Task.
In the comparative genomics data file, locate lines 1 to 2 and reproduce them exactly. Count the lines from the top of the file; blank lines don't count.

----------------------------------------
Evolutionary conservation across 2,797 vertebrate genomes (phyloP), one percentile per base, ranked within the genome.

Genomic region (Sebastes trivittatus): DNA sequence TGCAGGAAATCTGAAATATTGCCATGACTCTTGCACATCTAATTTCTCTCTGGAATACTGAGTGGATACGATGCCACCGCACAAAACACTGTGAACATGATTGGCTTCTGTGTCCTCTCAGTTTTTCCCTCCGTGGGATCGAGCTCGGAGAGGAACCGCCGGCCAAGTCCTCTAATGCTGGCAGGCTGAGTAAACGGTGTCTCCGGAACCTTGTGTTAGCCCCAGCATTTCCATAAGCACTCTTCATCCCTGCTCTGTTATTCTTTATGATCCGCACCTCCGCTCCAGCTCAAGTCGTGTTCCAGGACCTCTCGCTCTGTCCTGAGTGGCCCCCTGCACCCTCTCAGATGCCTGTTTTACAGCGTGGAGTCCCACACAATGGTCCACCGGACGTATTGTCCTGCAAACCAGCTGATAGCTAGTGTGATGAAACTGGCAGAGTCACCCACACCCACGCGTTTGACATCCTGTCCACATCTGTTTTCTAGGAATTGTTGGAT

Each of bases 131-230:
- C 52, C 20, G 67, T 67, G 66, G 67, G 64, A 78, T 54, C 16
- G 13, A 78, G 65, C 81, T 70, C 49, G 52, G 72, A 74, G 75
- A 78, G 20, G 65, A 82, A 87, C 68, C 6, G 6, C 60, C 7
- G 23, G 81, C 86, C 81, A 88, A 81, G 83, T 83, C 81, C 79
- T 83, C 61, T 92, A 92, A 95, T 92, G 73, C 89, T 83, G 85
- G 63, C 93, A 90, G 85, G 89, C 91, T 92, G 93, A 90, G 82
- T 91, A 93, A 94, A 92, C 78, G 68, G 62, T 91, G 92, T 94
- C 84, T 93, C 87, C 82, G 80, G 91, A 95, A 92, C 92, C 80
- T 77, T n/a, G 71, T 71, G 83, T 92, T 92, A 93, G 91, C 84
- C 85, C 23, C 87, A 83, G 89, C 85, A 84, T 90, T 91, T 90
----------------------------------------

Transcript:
Evolutionary conservation across 2,797 vertebrate genomes (phyloP), one percentile per base, ranked within the genome.

Genomic region (Sebastes trivittatus): DNA sequence TGCAGGAAATCTGAAATATTGCCATGACTCTTGCACATCTAATTTCTCTCTGGAATACTGAGTGGATACGATGCCACCGCACAAAACACTGTGAACATGATTGGCTTCTGTGTCCTCTCAGTTTTTCCCTCCGTGGGATCGAGCTCGGAGAGGAACCGCCGGCCAAGTCCTCTAATGCTGGCAGGCTGAGTAAACGGTGTCTCCGGAACCTTGTGTTAGCCCCAGCATTTCCATAAGCACTCTTCATCCCTGCTCTGTTATTCTTTATGATCCGCACCTCCGCTCCAGCTCAAGTCGTGTTCCAGGACCTCTCGCTCTGTCCTGAGTGGCCCCCTGCACCCTCTCAGATGCCTGTTTTACAGCGTGGAGTCCCACACAATGGTCCACCGGACGTATTGTCCTGCAAACCAGCTGATAGCTAGTGTGATGAAACTGGCAGAGTCACCCACACCCACGCGTTTGACATCCTGTCCACATCTGTTTTCTAGGAATTGTTGGAT